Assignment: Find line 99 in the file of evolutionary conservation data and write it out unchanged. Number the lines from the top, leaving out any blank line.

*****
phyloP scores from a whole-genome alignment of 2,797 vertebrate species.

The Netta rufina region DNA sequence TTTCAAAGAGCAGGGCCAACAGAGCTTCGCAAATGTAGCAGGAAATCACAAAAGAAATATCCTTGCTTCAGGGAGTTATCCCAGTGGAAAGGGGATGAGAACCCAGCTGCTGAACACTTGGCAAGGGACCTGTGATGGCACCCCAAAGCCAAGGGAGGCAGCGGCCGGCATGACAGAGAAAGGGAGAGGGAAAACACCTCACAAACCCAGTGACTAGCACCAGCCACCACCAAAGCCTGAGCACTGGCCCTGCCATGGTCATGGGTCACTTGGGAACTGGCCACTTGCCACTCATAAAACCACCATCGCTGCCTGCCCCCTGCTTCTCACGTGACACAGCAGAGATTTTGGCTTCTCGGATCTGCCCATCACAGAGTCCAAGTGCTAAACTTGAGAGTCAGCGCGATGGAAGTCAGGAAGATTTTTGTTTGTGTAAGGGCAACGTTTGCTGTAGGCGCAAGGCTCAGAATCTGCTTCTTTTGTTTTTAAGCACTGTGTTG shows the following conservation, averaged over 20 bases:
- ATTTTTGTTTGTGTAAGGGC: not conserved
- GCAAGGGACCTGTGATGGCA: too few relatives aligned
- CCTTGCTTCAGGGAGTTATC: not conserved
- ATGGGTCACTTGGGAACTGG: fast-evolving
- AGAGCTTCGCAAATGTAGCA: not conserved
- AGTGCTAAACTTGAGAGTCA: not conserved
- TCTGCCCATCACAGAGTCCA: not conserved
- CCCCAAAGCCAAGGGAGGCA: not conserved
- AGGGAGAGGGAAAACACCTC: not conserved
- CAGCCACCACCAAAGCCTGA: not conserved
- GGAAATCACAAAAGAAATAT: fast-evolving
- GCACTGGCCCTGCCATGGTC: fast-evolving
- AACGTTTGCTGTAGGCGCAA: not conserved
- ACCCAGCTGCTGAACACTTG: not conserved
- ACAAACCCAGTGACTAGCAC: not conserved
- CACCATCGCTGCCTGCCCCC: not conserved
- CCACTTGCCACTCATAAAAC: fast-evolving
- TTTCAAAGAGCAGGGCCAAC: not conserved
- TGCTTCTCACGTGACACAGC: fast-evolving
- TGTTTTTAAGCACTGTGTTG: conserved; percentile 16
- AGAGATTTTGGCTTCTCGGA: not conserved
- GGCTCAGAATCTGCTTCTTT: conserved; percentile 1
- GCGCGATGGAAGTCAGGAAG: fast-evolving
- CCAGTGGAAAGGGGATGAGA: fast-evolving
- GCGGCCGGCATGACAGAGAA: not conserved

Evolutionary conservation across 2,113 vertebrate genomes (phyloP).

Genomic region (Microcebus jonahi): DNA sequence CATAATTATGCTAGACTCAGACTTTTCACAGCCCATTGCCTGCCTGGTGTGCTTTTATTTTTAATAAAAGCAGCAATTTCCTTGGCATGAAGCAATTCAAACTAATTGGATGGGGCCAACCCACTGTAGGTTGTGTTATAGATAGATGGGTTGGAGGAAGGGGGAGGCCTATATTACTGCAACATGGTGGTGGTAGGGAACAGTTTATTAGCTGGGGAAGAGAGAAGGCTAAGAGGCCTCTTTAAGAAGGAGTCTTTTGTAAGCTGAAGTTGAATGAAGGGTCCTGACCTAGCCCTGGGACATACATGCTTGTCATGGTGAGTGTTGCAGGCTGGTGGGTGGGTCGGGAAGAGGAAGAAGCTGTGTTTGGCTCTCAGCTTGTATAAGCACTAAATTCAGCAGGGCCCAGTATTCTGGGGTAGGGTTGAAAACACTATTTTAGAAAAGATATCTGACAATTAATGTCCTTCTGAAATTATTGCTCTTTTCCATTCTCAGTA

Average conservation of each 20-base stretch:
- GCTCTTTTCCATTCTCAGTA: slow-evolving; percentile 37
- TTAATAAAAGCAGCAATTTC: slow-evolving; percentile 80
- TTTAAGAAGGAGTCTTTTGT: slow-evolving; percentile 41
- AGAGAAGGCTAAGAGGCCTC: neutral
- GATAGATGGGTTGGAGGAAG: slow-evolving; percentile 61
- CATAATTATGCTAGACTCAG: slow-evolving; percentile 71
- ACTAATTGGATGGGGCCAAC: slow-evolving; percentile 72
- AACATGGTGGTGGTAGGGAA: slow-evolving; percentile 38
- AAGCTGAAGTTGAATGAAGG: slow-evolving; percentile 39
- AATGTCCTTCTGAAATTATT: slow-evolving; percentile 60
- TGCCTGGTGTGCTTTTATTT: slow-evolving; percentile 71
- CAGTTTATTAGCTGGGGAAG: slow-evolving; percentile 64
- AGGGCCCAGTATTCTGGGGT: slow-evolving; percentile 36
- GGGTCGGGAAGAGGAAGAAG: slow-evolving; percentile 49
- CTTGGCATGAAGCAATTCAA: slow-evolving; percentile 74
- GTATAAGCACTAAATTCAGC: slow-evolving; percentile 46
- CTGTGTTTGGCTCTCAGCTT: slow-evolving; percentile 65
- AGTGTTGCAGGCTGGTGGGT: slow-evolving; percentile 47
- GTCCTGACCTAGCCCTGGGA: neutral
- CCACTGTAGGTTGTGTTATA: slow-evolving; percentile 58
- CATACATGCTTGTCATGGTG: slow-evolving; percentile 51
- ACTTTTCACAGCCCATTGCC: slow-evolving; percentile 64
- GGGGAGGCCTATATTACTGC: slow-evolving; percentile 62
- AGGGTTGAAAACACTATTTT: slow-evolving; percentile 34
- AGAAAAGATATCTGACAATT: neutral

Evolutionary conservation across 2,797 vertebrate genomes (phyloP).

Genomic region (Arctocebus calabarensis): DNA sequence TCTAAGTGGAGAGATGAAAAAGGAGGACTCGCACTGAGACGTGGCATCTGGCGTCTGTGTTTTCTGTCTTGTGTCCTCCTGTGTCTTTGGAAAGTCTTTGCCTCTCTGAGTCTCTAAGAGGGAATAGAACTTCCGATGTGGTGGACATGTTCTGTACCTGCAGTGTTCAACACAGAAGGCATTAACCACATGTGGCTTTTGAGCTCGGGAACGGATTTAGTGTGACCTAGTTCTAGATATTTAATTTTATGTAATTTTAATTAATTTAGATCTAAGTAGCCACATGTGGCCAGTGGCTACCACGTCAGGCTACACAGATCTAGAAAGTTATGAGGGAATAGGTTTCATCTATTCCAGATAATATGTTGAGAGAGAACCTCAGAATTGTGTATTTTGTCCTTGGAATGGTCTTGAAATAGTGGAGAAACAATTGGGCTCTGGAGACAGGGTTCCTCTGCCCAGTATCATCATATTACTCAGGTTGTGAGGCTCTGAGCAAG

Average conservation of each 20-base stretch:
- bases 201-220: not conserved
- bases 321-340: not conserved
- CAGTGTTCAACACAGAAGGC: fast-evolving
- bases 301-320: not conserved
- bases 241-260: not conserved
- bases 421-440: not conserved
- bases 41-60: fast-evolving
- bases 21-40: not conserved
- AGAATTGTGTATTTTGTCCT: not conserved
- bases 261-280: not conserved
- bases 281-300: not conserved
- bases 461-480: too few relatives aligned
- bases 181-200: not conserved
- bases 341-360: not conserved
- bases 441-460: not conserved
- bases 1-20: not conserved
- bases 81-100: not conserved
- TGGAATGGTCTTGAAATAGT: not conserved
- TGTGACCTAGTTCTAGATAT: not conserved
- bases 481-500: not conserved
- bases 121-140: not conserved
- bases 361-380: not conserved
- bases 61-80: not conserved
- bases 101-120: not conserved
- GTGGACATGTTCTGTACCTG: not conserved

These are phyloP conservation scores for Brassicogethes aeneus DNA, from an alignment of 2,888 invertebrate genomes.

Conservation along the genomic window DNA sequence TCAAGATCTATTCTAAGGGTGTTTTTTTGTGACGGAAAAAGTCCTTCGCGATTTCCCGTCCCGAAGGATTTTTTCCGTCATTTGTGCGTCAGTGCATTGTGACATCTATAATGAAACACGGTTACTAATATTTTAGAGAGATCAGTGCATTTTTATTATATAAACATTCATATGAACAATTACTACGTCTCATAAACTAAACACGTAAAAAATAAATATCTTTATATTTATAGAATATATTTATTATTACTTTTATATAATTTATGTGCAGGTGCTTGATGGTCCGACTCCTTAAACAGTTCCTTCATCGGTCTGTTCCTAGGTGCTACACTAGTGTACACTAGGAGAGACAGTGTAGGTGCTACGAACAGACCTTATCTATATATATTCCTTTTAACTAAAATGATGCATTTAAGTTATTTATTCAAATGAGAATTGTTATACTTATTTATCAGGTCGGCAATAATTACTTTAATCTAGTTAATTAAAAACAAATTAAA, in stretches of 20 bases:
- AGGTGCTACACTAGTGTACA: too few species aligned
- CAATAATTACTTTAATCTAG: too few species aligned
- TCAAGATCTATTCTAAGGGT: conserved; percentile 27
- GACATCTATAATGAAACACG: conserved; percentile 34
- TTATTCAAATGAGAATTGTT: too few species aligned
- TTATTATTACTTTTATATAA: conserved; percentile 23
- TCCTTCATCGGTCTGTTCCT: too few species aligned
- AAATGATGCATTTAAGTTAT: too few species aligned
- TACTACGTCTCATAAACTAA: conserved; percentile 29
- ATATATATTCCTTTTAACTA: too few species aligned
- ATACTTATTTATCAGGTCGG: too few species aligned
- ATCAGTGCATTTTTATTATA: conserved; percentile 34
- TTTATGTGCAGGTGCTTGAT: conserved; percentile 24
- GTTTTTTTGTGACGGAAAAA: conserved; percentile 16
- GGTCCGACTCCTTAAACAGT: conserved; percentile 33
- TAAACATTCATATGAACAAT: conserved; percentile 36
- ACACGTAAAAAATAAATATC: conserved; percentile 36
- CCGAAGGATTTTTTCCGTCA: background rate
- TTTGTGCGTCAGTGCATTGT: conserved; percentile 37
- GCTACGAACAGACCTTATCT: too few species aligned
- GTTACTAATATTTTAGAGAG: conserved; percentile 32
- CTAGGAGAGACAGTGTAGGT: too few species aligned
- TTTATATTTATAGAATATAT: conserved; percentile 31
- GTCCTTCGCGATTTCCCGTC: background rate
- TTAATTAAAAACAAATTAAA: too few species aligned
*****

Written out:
- GTTTTTTTGTGACGGAAAAA: conserved; percentile 16